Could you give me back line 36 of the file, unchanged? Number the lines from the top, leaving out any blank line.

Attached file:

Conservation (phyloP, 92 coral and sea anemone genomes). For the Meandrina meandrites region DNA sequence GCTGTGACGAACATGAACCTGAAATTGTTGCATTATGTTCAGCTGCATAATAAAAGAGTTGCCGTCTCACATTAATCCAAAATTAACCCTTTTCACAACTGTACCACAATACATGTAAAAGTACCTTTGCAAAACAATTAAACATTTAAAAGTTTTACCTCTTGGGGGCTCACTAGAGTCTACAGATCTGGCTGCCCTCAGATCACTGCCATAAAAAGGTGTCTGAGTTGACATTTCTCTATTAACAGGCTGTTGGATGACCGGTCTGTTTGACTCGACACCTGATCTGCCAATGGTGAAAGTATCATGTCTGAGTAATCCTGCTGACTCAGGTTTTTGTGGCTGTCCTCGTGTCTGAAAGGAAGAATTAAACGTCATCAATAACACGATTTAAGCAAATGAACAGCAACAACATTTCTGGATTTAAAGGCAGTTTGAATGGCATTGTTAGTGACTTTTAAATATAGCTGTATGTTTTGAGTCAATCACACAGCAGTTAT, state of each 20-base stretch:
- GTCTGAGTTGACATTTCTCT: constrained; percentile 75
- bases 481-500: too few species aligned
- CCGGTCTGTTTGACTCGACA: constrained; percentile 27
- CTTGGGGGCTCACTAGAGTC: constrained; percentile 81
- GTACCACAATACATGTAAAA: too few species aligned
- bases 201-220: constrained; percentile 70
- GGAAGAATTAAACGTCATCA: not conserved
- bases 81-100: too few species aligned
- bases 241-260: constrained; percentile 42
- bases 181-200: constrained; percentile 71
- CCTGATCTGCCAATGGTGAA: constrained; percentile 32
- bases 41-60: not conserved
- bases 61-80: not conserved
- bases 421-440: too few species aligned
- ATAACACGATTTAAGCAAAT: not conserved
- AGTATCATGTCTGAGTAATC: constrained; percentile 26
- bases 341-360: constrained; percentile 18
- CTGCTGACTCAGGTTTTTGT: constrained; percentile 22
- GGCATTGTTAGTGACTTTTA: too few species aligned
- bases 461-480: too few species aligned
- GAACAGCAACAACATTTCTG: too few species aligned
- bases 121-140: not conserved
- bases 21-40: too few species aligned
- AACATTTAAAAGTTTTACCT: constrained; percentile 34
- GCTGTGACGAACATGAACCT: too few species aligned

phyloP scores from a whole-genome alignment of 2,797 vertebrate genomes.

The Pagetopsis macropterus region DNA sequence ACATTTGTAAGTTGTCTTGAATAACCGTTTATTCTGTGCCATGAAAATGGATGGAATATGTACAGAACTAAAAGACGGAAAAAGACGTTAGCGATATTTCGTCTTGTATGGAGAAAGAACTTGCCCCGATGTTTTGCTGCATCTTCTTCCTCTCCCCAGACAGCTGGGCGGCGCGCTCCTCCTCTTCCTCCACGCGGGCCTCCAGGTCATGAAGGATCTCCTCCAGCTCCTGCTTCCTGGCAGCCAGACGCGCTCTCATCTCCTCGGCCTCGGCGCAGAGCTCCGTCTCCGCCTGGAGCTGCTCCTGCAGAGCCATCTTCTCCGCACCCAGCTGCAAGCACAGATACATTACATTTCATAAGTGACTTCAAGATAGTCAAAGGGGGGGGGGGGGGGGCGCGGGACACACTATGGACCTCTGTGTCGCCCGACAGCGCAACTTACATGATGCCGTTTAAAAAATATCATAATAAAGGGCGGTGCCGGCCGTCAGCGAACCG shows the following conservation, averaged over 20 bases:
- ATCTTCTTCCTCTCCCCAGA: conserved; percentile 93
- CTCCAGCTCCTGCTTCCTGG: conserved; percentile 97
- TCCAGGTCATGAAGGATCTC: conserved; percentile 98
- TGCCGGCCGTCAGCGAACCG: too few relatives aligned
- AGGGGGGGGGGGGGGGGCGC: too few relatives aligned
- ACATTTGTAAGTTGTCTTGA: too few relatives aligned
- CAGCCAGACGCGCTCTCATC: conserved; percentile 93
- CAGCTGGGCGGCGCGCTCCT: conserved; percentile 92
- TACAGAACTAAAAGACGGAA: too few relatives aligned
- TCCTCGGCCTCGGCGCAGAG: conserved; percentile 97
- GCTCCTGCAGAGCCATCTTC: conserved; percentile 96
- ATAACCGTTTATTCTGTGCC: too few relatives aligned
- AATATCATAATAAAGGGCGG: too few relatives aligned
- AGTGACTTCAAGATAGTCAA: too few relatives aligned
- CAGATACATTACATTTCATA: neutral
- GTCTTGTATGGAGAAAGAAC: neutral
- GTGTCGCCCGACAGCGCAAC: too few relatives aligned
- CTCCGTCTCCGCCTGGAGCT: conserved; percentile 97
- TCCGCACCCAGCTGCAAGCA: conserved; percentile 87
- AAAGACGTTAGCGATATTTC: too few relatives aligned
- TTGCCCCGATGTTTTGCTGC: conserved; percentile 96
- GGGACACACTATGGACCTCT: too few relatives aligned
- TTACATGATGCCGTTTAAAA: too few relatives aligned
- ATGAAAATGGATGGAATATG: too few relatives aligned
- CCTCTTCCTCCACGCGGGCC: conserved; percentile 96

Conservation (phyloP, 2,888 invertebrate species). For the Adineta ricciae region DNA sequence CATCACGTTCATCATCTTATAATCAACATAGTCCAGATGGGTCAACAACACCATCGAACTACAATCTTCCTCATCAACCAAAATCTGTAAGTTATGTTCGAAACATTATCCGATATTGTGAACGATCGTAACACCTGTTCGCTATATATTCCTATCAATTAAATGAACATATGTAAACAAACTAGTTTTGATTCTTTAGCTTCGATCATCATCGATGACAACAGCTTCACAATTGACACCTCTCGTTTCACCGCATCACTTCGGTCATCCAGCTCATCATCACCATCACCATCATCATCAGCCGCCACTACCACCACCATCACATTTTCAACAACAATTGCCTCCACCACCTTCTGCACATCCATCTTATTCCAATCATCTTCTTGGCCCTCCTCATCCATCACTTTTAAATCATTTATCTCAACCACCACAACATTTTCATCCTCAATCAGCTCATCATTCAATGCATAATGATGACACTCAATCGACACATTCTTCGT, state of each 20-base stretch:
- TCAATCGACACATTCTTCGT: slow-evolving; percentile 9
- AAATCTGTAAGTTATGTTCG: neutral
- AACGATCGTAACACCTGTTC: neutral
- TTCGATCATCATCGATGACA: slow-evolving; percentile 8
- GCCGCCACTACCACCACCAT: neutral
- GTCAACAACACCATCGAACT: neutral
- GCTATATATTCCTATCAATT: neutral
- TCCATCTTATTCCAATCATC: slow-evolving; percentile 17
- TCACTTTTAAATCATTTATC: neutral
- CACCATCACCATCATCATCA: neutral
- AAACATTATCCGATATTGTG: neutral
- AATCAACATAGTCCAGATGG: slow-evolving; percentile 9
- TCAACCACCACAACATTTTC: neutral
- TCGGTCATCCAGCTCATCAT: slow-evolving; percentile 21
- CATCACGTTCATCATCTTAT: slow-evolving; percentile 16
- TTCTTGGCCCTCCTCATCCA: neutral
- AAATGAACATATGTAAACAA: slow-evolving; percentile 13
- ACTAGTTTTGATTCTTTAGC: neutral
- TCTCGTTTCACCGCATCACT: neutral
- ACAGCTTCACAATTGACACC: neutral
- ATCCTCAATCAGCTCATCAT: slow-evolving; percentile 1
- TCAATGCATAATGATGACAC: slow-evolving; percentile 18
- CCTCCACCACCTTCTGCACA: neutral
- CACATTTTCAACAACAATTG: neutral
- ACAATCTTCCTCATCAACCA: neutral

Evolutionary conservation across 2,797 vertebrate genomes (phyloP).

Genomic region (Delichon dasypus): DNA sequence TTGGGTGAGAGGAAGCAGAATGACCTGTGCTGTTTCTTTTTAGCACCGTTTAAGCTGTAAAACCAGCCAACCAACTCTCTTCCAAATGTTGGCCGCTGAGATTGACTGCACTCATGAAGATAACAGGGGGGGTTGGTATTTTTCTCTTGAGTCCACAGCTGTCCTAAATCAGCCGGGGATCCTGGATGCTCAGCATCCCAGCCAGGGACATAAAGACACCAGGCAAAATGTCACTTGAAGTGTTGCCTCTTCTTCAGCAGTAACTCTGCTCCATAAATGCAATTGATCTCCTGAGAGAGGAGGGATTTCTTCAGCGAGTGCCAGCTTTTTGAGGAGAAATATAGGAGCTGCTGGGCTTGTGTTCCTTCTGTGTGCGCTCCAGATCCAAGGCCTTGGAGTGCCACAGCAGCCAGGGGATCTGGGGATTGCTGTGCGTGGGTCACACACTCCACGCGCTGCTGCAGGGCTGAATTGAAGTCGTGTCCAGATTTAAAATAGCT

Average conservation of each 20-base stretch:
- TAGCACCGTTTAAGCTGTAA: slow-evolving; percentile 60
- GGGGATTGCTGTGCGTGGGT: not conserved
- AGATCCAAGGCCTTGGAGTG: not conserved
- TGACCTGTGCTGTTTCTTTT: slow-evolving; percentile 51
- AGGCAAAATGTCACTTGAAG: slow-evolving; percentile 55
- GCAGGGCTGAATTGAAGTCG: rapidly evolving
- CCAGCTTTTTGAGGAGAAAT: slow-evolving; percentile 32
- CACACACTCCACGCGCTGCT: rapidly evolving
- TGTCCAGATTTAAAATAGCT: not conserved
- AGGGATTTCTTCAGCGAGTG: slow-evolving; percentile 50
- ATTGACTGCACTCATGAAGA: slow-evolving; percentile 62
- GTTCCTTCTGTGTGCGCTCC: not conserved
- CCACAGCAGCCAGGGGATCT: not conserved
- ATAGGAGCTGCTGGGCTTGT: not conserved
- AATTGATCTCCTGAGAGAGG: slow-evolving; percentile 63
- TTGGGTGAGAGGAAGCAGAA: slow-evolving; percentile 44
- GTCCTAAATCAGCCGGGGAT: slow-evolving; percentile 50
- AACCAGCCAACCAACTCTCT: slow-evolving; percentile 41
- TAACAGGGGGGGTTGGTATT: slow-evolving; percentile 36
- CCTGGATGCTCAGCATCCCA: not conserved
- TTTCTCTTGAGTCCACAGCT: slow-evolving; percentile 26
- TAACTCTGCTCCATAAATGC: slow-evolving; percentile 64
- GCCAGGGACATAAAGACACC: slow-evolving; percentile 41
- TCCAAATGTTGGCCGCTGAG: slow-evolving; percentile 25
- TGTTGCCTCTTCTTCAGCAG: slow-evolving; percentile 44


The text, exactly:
- CAGCTGGGCGGCGCGCTCCT: conserved; percentile 92